The Lawyer’s new China Elite report contains the most detailed research available on the PRC legal market and contains unparalleled insight into the country's leading law firms. They vary in size, practice focus and geographic coverage, but they all share one common quality – ambition... Read more
This year, The Lawyer’s annual ranking of the largest UK law firms by turnover is available as an interactive, digital benchmarking tool. For the first time this will allow you to manipulate each data set against the metrics of your choice.
When is David Attenborough going to cover that natural phenomenon - the relationship between the lawyer and the accountant? The two professions are like animals who service each other's needs and hunt prey on a co-operative basis while at the same time competing for the same prey and even hunting each other.
It is a complex relationship, yet both parties are able to segregate the different facets of the relationship.
Certainly, this firm is happy to provide accountants with legal services and we, in turn, ask them to provide us with financial services.
Accountants are used when we need to prepare partnership accounts. Fees for this fairly basic work tend to be competitive and we have no real cause for complaint.
However, what we really require is pro-active advice on tax planning, and that, by and large, has not been forthcoming. We get sent plenty of tech- nical updates from accountancy firms, all of which are produced in a glossy format, but much of the information is irrelevant to the practice.
What we want, although seldom get, is focused, punchy information which has direct relevance to our affairs.
In the past, partners' personal tax affairs have been regarded as a matter for each individual to deal with. However, we are increasingly being invited to deal with these matters on a collective basis in order to maximise our buying power, and there are many obvious benefits in doing so.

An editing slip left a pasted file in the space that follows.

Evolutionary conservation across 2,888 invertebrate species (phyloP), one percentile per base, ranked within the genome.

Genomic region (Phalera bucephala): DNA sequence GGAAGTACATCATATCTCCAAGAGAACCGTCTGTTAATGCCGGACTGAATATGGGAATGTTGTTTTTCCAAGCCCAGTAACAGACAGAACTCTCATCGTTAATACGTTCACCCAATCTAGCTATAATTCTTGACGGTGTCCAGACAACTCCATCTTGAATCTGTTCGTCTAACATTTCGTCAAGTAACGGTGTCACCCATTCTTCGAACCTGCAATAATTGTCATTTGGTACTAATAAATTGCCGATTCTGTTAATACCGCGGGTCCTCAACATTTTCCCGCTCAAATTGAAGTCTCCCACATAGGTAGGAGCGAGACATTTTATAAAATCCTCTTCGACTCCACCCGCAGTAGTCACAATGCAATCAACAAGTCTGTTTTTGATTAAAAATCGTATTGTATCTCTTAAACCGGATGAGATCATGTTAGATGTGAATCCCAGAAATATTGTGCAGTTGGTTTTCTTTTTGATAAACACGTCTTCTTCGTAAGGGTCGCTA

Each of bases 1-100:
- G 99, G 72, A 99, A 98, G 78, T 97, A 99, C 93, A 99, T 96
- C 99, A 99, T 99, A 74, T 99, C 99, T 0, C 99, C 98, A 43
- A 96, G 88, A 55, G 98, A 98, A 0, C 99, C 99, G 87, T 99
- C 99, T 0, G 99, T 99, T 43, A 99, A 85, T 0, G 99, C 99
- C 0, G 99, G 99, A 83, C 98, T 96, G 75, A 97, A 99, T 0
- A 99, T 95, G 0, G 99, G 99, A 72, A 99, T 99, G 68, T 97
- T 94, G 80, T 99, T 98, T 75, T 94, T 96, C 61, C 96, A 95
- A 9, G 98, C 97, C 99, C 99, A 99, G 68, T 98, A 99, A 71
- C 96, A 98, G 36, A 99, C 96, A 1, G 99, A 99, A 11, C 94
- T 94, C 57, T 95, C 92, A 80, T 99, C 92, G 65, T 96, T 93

Our own tax lawyers increasingly work with accountants on a co-operative basis, particularly over cross-border matters when their global networks can be extremely helpful in providing localised advice.
We have also used accountancy firms to provide us with valuable training in a number of areas. It is a sad reflection on our own profession that we have to turn to accountants to train us to be better lawyers and we are working hard to redress the balance.
But the reality is that accountants have some very good training programmes which law firms can use to good advantage. These courses are not cheap but they do offer good value for money.
We have also found accountants extremely helpful in addressing structural issues as our organisation develops.
The accountancy firms we use have provided all of our offices with the benefit of their professional knowledge and their experience in dealing with the affairs of other law firms. They have, at the same time, preserved total confidentiality in all matters. In addition, they have proved excellent value for money.
Overall, we are broadly happy with the service we get from accountants, but there is still room for improvement.